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I'm new to web development and have been writing my pages using Javascript. I've done some research and found that JQuery will actually provide me with better more flexible functionality.

My question is if I was to use JQuery could I have it within the same document as my Javascript or can you only have one or the other?

Thanks

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closed as not a real question by Vohuman, Kevin B, I Hate Lazy, Andrew Whitaker, chris Nov 5 '12 at 23:02

It's difficult to tell what is being asked here. This question is ambiguous, vague, incomplete, overly broad, or rhetorical and cannot be reasonably answered in its current form. For help clarifying this question so that it can be reopened, visit the help center.If this question can be reworded to fit the rules in the help center, please edit the question.

    
Yes, jQuery is just JavaScript that someone else has written. –  Whymarrh Nov 5 '12 at 20:37
1  
jQuery is not a language - it is a library written in javaScript that provides cross-browser solutions for common pain points in javaScript. –  jbabey Nov 5 '12 at 20:37
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jQuery is just a javascript library. It's just like any other javascript library, yours included, meaning you can write all the javascript you want, alongside jQuery. –  seth flowers Nov 5 '12 at 20:38
    
"I've done some research and found that JQuery will actually provide me with better more flexible functionality" - Given that jQuery is written in JavaScript it can't do anything that you couldn't do yourself in JavaScript. So it doesn't provide you with more functionality than JavaScript, it just saves you having to re-invent the wheel: it provides functions that you'd otherwise likely have to write for yourself. –  nnnnnn Nov 5 '12 at 21:03

5 Answers 5

jQuery is simply a set of tools which are built in JavaScript which are designed to give you a better way to interact with the DOM in a cross-browser compliant fashion. It isn't that they are compatible, jQuery is JavaScript - so yes, you can use them together all you like.

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You can't write jQuery without writing javascript as jQuery is a library written in javascript.

When you're coding in jQuery, you're coding in Javascript.

This means of course that everything you do using jQuery could be done (sometimes with pain, especially if you're not experimented) in Vanilla Javascript.

JQuery is especially useful to

  • deal with browsers differences
  • simplify DOM access code

But it's never the only solution.

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In all honesty i rather using jQuery and i will explain why in a moment. Basically they are the same thing where jQuery is just a framework of JavaScript. To break it down you have to look at how each one uses elements and calls functions.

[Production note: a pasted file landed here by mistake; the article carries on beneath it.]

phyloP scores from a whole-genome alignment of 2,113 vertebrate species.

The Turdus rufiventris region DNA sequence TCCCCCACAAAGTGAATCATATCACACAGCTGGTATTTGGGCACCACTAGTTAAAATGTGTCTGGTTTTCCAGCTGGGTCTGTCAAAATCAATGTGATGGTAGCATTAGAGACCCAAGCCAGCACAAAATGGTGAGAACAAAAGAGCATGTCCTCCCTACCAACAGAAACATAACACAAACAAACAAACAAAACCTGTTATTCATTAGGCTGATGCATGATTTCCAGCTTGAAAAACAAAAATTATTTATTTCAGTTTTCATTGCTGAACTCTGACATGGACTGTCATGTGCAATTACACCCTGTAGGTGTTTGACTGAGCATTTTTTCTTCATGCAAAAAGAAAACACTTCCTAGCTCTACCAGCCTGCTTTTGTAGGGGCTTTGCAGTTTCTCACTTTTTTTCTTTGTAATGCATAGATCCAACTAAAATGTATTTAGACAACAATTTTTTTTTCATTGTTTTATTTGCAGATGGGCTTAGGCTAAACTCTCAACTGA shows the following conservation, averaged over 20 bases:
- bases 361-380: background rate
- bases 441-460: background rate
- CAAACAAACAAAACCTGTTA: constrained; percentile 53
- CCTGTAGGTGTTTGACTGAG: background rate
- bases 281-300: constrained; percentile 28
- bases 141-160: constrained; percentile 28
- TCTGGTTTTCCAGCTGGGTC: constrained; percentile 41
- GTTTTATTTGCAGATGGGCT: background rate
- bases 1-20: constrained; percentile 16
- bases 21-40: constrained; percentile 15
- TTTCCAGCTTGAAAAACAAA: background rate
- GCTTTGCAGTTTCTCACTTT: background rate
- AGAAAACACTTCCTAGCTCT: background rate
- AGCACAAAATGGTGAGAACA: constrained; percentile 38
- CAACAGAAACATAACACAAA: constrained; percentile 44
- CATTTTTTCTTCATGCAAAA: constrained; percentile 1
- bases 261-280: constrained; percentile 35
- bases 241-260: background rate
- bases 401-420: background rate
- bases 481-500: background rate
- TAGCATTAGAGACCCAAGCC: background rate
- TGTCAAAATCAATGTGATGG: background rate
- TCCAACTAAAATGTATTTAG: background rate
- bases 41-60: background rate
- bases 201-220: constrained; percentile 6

jQuery

$('#container');

JavaScript

var container = document.querySelector('#container');

or even if you want to add, remove and toggle classes

jQuery

$('#box').addClass('wrap');
$('#box').removeClass('wrap');
$('#box').toggleClass('wrap');

JavaScript

var container = document.querySelector('#box');
container.classList.add('wrap');
container.classList.remove('wrap');
container.classList.toggle('wrap');

Obviously in some cases JavaScript can be better and more lightweight for a site, the question is not necessarily “Which is better?” but “Which is better when?” JavaScript’s new Selector API goes a long way toward making vanilla JavaScript nearly as easy to work with as jQuery. In cases where we can get things done without loading the jQuery library, our sites will travel lighter and perform a bit snappier.

They take-away: The jQuery library is fantastic when you need it, but in each case, we should pause to ask: “Do I really need jQuery in this case? — Or can I get it done in straight JavaScript?”

Hope this helps anyone interested. -Epik-

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Yes you can have it in the same document.

jQuery is only a library, meaning someone has written a load of functions that you can use. It's kind of in the name - you're querying their Javascript in one line for something that would usually take you an hour to write out.

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jQuery is a library written in javascript so you definitely can reference jQuery ands still use native javascript.

Think of jQuery as a library to hide the complexity of native javascript and browser compatibility issues (especially when it comes to DOM manipulation). It doesn't replace javascript, it just provide a higher-level view to make life easier for you.

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